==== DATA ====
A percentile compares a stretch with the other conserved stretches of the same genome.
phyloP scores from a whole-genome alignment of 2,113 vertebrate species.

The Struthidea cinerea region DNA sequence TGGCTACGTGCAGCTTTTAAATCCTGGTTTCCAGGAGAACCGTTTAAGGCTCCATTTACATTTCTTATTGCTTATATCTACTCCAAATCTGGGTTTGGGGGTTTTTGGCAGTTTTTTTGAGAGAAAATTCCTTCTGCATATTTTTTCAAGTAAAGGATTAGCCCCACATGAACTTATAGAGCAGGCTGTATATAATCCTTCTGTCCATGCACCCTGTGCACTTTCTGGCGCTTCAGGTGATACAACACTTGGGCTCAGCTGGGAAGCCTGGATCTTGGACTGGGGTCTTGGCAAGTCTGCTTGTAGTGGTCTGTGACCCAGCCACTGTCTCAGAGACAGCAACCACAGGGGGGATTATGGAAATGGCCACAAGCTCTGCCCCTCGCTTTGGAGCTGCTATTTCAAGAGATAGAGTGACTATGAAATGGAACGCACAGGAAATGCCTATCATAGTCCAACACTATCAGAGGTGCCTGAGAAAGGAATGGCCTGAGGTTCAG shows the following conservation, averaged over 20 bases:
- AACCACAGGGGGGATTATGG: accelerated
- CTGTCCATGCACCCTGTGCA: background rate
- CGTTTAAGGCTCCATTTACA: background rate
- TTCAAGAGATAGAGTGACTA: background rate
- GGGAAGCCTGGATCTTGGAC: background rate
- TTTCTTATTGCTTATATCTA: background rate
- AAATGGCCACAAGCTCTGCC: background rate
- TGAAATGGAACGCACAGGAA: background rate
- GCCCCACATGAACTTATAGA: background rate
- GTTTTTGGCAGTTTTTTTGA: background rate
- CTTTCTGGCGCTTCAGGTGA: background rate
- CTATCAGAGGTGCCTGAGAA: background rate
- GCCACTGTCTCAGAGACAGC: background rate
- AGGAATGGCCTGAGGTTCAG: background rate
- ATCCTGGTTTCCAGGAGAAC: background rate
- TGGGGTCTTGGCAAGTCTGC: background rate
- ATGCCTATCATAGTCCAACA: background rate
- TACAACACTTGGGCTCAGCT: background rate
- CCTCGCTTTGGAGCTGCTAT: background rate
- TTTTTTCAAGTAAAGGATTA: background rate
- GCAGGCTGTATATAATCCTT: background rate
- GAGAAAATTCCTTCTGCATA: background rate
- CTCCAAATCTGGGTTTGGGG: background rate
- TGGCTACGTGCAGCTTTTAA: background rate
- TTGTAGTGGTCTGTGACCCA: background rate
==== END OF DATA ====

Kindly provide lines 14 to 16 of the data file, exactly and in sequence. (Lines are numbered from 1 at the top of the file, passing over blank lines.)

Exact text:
- CTTTCTGGCGCTTCAGGTGA: background rate
- CTATCAGAGGTGCCTGAGAA: background rate
- GCCACTGTCTCAGAGACAGC: background rate